Ukraine’s national football team gave the troubled nation some sporting comfort with a 2-0 friendly victory over the USA.
But the result gave far less comfort to USA coach Jurgen Klinsmann and his World Cup-bound team.
Andriy Yarmolenko scored in the 12th minute and Marko Devic in the 68th as Ukraine exposed the experimental American central defensive pairing of Oguchi Onyewu and Anthony Brooks.
Ukraine coach Mykhailo Fomenko said: “Of course we do it for our supporters, for our country. I asked (the players) to make our people happy, we had to show that we’re all united.”
US coach Jurgen Klinsmann added: “This whole build-up you feel for that country, you feel for that nation and there’s nothing more than wishing them well and to solve these issues peacefully, this is certainly what we wish them, what we pray for them.”
Before kickoff, Ukraine players linked arms on shoulders during their national anthem and both teams bowed their heads for a moment’s silence for victims of the violence in Ukraine. A banner in the stands read “Ukraine is Undivided!” on the top and “One Country — One Team!” on the bottom.
The crowd of 1,573 at Papadopoulos Stadium, which has a capacity of about 10,000, was so small that players could be heard talking with each other during the game. Ukrainian fans sang their nation’s anthem in the final moments.
“Our country is facing difficult times now, we must support our team and our country,” said Oleg Ivanovskyi a fan from Kiev currently residing in Larnaca. “Ukraine lives and will live. This friendly match is important for us to show the friendship between the US and Ukraine. The friendship between the two countries is more important than the score.”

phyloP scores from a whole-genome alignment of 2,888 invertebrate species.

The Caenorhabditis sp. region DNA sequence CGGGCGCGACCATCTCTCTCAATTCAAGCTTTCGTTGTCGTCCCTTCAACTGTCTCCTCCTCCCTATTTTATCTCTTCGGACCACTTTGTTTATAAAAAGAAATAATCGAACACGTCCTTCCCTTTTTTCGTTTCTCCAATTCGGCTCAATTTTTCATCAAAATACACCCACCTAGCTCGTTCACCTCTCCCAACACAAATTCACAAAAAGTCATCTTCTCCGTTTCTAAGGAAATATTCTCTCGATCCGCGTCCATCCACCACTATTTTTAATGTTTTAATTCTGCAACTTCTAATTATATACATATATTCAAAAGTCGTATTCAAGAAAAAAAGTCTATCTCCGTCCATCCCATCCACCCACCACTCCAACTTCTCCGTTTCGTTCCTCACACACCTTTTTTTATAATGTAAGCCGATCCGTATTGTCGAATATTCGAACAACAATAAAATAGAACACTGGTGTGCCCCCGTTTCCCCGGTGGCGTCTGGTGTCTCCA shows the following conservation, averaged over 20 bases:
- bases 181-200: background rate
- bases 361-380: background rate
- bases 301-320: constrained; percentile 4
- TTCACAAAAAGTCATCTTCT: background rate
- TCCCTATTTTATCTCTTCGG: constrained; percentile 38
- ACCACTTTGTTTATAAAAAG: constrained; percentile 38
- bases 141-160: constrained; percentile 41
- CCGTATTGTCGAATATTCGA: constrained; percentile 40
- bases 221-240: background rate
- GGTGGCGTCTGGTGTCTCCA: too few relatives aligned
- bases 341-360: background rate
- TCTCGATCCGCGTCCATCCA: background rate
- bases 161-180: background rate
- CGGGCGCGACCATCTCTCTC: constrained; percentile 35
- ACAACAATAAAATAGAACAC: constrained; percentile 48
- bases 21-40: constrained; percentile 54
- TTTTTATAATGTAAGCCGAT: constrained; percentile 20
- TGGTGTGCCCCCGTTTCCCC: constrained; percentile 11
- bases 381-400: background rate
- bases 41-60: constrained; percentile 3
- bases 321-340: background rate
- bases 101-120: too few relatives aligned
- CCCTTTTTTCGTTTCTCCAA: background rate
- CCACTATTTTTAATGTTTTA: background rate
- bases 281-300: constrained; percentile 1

The opening goal came in the 12th minute when Andriy Yarmolenko pounced on a rebound after an initial shot by Denys Garmash was parried by goalkeeper Tim Howard.
A speedy run down the middle by substitute Marko Devic in the 68th caught the US defense flatfooted and the Rubin Kazan forward scored at the second attempt when Howard again blocked the initial shot.
Klinsmann said of a backline that was playing together for the first time: “It’s understandable that collectively, it’s not clicking, it would be half a miracle if we would click. It was difficult for a lot of players to get into a rhythm.”
Klinsmann said the game offered him the chance to glean valuable information about individual European-based players and the team to better prepare for the World Cup in Brazil.
“I think it would be totally wrong to criticize what went wrong,” he said. “It’s still a lot of work to be done and a lot to build on.”
The Americans picked up their game in the second half and Alejandro Bedoya, Clint Dempsey and Sunderland’s Jozy Altidore all came close to scoring. But few players will feel like they particularly advanced their World Cup prospects.